An outdoor runway show benefitting pandemic relief in San Francisco
By Carolyne Zinko
Style is where you find it, as the adage goes, and in San Francisco, that’s on Ellis Street, in front of John’s Grill restaurant, where apparel by local designers is on the menu at a luncheon and fashion show on Sunday, Nov. 1.
The $75-per-person event, created by philanthropist Farah Makras and clothing designer Sonya Molodetskaya, is meant to lift spirits and raise money for the National First Responders Fund, a San Francisco-based organization that helps first responders and their families with post traumatic stress treatment, cancer prevention, toxic exposure, chemical dependency and more.
“We want to help donate money to first responders, first, and second, I really miss all the fashion events,” said Molodetskaya, who regularly attends fashion week in New York and Paris. “All those months have just passed. I wanted to showcase local designers to help them out.”
The outdoor show on Ellis Street, to be closed for the event, will showcase a women’s ready-to-wear collaboration by Bay Area designers of Russian heritage: Vasily Vein and Sonya Molodetskaya for Major Obsessions; women’s apparel and accessories by Altana Danzhalova’s AD Couture; men’s and women’s apparel from recycled materials by student designer Zaal Dormishian; and a collection of modern and classic bridal apparel by Lilit Safaryan.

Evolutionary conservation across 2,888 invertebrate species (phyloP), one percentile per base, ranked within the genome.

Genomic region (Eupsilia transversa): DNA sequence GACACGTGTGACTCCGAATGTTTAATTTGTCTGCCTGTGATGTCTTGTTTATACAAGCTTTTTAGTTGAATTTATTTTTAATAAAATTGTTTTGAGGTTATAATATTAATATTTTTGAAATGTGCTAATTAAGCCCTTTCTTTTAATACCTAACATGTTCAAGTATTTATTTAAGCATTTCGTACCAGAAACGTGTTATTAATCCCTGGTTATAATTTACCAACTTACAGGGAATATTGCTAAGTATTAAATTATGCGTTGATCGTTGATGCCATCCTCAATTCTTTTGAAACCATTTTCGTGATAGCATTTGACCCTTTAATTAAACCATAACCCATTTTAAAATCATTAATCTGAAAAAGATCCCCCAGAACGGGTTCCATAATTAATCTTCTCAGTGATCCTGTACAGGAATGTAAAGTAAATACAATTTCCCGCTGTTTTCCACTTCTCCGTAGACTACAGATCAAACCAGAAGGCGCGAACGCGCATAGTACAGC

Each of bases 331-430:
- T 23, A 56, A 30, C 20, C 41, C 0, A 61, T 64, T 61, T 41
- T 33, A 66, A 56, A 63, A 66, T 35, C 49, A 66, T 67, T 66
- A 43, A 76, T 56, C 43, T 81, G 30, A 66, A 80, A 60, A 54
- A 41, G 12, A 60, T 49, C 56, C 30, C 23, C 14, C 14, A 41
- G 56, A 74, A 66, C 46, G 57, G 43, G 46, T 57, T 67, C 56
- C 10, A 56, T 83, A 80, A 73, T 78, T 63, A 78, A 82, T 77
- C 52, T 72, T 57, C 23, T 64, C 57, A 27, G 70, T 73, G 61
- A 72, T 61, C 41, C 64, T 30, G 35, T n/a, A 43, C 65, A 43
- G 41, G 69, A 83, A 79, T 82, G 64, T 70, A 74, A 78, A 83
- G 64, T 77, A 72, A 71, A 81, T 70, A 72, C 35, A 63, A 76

Vein, a former style and image consultant to pop and rock stars in Moscow, came to the Bay Area in 2011 and founded his eponymous line. Molodetskaya, an engineer by training, created her Major Obsessions label in 2017 with Altana Danzhalova, a native of Siberia, who established her own AD Couture in Burlingame in 2019. Dormishian, a student at the London College of Fashion, is the creator of a line called Zebra and Leopards (ZAL). Safaryan holds master’s degrees from the Moscow State University of Design and Technology and the Istituto Europeo di Design, and founded the Lili Safarini bridal boutique in Berkeley in 2017.
John’s Grill owner John Konstin, a civic booster, brought the Smuin Ballet and its supporters together for a meal and live performance in front of his restaurant in October, and is hoping to do more arts events in the future. “People are hungry for culture after seven months of being in lockdown,” Konstin said. “People want to get out and enjoy the fresh air.”
Models in masks will take to an elevated runway while guests, also required to wear masks, will watch from tables at street level. Lunch features an heirloom tomato and burrata salad, wild salmon and bourbon pecan pie; alcoholic beverages are extra. Harpist/violinist Carlos Reyes will also perform.
Photos by Drew Altizer